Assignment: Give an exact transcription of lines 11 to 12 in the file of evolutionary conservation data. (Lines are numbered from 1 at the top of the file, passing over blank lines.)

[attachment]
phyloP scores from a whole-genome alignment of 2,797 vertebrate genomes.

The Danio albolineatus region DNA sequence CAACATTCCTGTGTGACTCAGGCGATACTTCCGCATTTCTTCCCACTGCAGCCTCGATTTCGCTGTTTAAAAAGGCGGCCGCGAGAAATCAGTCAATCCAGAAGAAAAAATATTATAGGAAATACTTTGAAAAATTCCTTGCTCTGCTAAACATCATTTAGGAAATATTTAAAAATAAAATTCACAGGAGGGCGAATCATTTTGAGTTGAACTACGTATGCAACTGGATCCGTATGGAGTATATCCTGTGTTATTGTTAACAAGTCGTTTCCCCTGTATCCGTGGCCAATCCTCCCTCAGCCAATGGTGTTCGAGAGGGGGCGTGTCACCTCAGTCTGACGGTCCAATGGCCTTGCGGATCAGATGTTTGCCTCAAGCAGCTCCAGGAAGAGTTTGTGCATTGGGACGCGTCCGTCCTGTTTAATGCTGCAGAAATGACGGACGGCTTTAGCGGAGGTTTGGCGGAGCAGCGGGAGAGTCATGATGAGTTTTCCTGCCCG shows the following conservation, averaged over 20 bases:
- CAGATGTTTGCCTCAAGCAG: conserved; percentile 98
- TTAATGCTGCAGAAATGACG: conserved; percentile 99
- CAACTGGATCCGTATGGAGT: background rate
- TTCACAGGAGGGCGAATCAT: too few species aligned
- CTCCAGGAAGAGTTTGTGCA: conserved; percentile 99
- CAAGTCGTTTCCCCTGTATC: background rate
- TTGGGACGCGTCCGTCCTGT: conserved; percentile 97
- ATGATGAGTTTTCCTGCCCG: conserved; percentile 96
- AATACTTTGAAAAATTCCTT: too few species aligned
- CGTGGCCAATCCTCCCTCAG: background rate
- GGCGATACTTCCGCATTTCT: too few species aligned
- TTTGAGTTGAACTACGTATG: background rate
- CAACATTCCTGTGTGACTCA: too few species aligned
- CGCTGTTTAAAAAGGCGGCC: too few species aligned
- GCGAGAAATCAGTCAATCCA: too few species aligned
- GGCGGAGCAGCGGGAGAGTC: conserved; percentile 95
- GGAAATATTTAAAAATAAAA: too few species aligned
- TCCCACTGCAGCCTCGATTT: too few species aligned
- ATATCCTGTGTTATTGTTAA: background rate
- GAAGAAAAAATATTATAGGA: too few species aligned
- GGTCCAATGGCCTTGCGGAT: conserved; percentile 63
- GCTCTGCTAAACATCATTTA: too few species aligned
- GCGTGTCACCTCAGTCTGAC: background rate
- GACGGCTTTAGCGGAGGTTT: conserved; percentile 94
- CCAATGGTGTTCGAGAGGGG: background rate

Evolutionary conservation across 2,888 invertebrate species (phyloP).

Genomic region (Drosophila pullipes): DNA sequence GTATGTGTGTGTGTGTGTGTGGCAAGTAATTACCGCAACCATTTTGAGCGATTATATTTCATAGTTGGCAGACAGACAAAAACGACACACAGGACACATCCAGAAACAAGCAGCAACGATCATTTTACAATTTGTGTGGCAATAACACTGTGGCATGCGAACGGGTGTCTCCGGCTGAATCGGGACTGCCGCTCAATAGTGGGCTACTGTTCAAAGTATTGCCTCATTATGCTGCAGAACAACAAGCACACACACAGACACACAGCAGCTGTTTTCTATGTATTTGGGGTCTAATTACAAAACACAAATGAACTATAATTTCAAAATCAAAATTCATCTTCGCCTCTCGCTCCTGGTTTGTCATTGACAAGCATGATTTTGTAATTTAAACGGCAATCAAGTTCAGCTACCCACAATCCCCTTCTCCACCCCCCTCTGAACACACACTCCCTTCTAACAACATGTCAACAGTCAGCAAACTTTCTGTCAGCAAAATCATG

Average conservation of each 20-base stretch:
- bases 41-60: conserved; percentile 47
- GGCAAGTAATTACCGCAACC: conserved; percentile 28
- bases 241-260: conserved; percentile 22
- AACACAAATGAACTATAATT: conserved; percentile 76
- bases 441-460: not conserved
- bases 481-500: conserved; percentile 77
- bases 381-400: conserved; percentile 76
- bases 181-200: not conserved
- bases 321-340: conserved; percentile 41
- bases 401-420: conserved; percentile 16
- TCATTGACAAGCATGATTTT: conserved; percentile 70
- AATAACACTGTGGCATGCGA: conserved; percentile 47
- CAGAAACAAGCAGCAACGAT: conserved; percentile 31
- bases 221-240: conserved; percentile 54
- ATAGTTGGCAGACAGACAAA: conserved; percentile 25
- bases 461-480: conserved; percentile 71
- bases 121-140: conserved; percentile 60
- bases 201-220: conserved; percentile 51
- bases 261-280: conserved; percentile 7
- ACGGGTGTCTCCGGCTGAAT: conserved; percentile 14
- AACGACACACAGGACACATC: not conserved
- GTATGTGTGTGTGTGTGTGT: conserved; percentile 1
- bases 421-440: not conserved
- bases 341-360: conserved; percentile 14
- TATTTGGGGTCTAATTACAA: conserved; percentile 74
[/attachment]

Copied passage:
- AATACTTTGAAAAATTCCTT: too few species aligned
- CGTGGCCAATCCTCCCTCAG: background rate